Variable, elegant, and precise in workmanship all the way down to the smallest detail, IVY is a high-tech lighting concept well suited to both commercial and residential applications. In intimate home settings, for example, a single elegant branch can be used, or multiple branches can be joined together to create a curtain of light. IVY has many forms and justly takes its place among artistic, so-called bespoke, lighting installations.
Traditional bohemian glass manufacturing is known for its great quality all around the world and is at home in five czech towns, from Jablonec to Novy Bor - headquarter of LASVIT. The brand LASVIT, founded in 2007 by Leon Jakimič, shows Bohemian glass in a new light and takes the art into the next millennium, combining the traditional authenticity of glass with creative craftsmanship and innovative ideas. In a few short years, LASVIT have established themselves as experts in delivering custom-made lighting sculptures and art installations made from various types of glass.
Collaborations with renowned designers and artists have created numerous unique glass collections – Nendo, Campana Brothers, Ross Lovegrove, Daniel Libeskind, Maarten Baas, or Czech legends Rene Roubíček and Bořek Šípek are among those who choose Lasvit to embody their vision. Even Lucie Kaldova once started her career at LASVIT.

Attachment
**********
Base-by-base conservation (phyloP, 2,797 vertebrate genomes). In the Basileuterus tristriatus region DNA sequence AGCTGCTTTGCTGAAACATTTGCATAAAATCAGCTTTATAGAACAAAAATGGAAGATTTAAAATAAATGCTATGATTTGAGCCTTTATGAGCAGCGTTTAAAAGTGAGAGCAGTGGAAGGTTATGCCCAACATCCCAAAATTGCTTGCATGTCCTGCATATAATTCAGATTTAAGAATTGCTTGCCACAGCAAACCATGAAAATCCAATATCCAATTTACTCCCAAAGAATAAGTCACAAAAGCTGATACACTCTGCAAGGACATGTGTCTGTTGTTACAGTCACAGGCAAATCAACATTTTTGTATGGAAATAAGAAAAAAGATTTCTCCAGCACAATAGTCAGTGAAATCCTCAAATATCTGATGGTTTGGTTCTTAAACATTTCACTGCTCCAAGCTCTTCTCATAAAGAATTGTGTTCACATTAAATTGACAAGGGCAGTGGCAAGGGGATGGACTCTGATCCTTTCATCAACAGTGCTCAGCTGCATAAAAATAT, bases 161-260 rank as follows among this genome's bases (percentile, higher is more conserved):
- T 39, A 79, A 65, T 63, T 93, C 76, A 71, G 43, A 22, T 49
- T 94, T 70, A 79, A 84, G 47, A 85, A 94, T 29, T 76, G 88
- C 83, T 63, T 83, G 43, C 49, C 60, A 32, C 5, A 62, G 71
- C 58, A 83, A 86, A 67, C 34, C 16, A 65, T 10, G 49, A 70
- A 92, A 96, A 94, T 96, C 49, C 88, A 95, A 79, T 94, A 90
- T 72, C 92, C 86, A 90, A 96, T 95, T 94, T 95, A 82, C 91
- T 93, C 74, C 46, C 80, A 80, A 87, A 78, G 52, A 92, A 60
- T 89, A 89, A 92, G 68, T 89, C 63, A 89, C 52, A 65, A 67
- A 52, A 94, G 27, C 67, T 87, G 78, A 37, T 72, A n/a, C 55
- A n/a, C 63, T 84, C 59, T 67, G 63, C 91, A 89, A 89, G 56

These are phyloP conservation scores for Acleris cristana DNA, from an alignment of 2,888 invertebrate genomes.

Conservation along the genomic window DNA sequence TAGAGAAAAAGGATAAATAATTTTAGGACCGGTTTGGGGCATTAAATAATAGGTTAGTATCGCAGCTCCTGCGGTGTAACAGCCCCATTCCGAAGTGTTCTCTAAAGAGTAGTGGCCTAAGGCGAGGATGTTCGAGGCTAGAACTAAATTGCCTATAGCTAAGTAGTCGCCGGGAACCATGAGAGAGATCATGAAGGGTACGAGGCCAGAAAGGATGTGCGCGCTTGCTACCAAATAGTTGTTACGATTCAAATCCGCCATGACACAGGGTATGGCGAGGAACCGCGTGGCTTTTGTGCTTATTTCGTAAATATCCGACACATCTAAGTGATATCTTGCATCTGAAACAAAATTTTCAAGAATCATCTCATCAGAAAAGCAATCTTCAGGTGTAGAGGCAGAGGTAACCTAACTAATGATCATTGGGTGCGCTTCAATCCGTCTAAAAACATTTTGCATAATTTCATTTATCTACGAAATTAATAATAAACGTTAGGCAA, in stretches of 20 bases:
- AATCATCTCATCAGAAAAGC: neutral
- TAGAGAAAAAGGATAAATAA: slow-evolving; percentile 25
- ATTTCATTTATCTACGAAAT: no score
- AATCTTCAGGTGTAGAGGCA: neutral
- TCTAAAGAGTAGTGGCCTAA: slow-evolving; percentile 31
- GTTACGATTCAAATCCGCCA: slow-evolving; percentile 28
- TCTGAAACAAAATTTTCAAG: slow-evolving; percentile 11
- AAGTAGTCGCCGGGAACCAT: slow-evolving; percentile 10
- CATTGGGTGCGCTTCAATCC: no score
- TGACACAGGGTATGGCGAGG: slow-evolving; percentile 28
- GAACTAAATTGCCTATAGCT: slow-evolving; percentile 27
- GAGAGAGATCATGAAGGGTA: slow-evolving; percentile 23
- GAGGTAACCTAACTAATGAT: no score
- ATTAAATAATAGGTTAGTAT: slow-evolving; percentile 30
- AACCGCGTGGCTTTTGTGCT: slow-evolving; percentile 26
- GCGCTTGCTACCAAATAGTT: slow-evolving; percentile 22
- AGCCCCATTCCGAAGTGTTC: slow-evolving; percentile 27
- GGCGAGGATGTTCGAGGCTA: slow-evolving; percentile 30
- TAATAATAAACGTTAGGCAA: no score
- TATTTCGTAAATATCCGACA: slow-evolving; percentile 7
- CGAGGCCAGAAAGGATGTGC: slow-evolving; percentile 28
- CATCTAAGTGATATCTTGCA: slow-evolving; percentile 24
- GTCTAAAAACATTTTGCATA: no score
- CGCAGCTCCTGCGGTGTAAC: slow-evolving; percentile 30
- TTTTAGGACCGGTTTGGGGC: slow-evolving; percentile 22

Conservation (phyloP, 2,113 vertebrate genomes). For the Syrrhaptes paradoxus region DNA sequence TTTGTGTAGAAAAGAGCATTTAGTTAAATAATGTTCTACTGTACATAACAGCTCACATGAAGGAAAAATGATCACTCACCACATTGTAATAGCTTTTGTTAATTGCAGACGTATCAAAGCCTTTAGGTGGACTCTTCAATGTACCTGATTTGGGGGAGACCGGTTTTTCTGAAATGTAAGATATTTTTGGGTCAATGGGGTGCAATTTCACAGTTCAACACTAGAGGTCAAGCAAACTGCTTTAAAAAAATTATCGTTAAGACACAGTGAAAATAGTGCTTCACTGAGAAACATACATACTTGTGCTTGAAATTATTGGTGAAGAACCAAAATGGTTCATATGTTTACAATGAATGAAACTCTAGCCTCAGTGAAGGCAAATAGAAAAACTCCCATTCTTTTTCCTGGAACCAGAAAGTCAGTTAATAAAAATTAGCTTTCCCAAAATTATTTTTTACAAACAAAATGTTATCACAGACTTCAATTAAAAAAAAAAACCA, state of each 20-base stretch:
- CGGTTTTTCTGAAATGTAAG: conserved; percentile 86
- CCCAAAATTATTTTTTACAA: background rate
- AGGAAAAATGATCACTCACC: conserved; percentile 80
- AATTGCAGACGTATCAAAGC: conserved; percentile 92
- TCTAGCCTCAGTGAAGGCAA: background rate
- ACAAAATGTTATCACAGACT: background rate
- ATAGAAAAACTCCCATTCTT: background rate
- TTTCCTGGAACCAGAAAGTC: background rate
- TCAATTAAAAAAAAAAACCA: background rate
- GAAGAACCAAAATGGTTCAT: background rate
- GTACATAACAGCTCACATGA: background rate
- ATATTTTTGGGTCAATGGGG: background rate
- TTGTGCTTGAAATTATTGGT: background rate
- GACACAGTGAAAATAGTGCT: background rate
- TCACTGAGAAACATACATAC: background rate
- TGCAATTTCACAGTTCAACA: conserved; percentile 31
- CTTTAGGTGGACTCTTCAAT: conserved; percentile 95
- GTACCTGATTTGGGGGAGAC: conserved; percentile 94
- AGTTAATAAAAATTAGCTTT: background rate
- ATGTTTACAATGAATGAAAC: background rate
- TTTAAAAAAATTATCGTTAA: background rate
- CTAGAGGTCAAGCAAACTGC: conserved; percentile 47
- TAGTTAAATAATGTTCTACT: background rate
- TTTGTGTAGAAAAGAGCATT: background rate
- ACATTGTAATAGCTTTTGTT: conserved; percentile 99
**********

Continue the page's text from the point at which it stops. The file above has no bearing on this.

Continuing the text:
Japanese Design Star
Hokuto Ando tells his principles of good lighting design
Hokuto Ando is iF Juror as well as designer and co-founder of we+, a contemporary design studio based in Tokyo. He develops his experimental approach to products, installations and graphics by combining unusual materials with technologies to shift perspectives. This is also part of his principles when asked about good lighting design. His studio realized many spectacular light installations, for example for showrooms of such brands as fashion designer Issey Myake. Listen and see what else Hokuto has to say in our iF Podcast, recorded at the iF Jury Session for the iF DESIGN AWARD 2019.
Interview with Ulrike Brandi
What makes good lighting
iF: You are a lighting specialist. What does that mean?
U.B.: I am a lighting designer with a focus on artificial lighting design in buildings and outdoors in urban spaces. I also develop master plans, such as for the city of Rotterdam or the HafenCity here in Hamburg. Another focus of my work is natural daylight, which is particularly close to my heart because it is our natural and most beautiful light source.
Luctra Lighting: Focus on Health and Individuality in the Workplace